Joachim Jacobsen, Karsten Jacobsen, and I worked out the rate of double-jumps on surfaces.

An atom sitting on top of a surface will diffuse around. Usually, the atom moves from one site to the next, squeezing its way between two atoms in the way. We call this a single-jump. The rates for single jumps are understood to have an Arrhenius form

Sometimes, an atom on a surface will jump two sites at a time. That is,
the atom would jump from well A through well B, and land in well C in the
figure on the left. The height of the barriers between the three wells is
just **E _{1}**: to make a single jump, the atom has to
be wiggled up to the top of the barrier, and statistical mechanics says the
probability of finding an atom at the top is proportional to

Joachim Jacobsen, Karsten Jacobsen (his former thesis advisor, but no relation:
the Danes have few names and they share them around), and I thought this was an
interesting question. If the rate for single jumps is determined by the height
of the barrier between wells, what determines the rate for double jumps?
Joachim and Karsten first ran some simulations, with realistic ``effective
medium'' simulations for Platinum, and found that the computer agreed that
double-jumps would happen a fair fraction of the time (although not as big
a fraction as the experiments: we don't have perfect simulations yet!)
Their data is shown in the figure at right. Notice that we plot the
log of the fraction **r _{2}/r_{1}**, as a function
of one over the temperature: this way, a straight line means the
Arrhenius form is a good fit.

We then searched for the lowest energy path that would take an atom from the
top of one barrier to the top of the other, to get the energy
**E _{2}** needed for a double jump.
(We used brute force. We first
found a bunch of paths which made it, and averaged their positions and
velocities as they crossed the bottom of the well. We then minimized the
bejesus out of it.) You can see in the figure on the left what the path
ends up looking like: the motions of all the atoms but the central
one have been magnified by a factor of three.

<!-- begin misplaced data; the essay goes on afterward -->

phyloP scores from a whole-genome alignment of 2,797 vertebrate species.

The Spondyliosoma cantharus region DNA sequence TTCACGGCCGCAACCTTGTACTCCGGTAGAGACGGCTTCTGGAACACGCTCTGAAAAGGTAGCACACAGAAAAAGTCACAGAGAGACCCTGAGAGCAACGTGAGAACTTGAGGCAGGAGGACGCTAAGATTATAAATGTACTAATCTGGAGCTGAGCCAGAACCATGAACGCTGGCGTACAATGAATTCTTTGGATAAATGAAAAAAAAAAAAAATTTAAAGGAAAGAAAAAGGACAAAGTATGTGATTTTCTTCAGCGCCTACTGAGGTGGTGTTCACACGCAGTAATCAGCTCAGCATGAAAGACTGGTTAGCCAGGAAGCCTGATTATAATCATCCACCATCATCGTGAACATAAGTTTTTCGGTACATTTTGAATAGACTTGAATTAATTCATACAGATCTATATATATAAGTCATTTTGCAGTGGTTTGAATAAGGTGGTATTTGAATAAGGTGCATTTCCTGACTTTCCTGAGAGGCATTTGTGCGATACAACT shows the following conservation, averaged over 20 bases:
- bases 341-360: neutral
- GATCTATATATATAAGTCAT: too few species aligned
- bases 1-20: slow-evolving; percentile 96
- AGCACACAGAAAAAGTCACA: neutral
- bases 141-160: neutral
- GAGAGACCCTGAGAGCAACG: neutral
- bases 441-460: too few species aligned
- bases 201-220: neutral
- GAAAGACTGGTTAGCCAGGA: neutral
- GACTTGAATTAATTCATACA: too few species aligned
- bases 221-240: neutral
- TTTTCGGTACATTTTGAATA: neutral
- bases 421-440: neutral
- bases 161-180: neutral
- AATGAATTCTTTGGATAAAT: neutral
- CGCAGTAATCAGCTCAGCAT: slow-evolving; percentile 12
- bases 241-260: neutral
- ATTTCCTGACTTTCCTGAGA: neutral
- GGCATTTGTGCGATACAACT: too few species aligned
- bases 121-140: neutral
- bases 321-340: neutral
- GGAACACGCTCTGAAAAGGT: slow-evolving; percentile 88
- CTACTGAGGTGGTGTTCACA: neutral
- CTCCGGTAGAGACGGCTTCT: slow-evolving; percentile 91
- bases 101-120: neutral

The central atom starts at rest at the top of one well. It rolls down,
and rolls up the next well.
Partway down, it hits atoms two and four, and slows down. Normally
it would wiggle a bit more and then stop, forming a single jump. Instead,
atoms three and five kick it in the rear, propelling it over the top.
At late times, it creeps up to the top of the second hill.

How weird! We thought that the atom would start with some zip, in order to
have enough energy to get up the other side. Instead, it starts at rest, and
the extra energy comes from atoms three and five. But they start at rest too!
We thought more about it, and figured out that the extra energy is
*coming from infinity.* (That's what the waves are for in the
triple-well picture above.) Waves of energy focus in from infinity, give
the atom a perfect push up the side, and then radiate away again: this
is the extra energy **E _{2}-E_{1}** needed
for a double jump.

To finish the calculation of the rate
**r _{2}/r_{1}**, we needed to look at how many
of the paths near the optimal path would get over the barrier.
We were surprised to find that the region of double-jump paths (grey in the
figure at right) had a cusp at the perfect path. The figure shows
two of the many coordinates in phase space: the two black lines are the
curves dividing successful and unsuccessful crossings of the right and
left barrier. The optimum double-jump path we found is borderline for
both right and left, and the double-jump region has a kink right there!

This changes the equation for **r _{2}**, multiplying
it by the square-root of the temperature

How did we compare to the experiment? Since our computer atoms aren't quite
the same potentials as the real atoms, we don't expect perfection. We got just
about the right value for **E _{2}**, but we didn't get
as many double jumps as the experimentalists saw (they saw a few percent
at a temperature where we saw around one percent).

Since then, our colleagues Montalenti and Ferrando in simulations of a similar gold surface found a different kind of path: the atom climbs up the side of the trough and jumps along the side one or more steps before it falls down again. For gold, this second kind of path contributes almost as many double jumps as our straight double jump, and it has a similar activation barrier (so it'll be competitive at lower temperatures too). Karsten tells us that similar paths are important for our platinum surface too, if we use a more accurate method for calculating the atomic potentials.

This research was paid for by

Last modified: September 12, 1997

James P. Sethna, sethna@lassp.cornell.edu

Statistical Mechanics: Entropy, Order Parameters, and Complexity, now available at Oxford University Press (USA, Europe).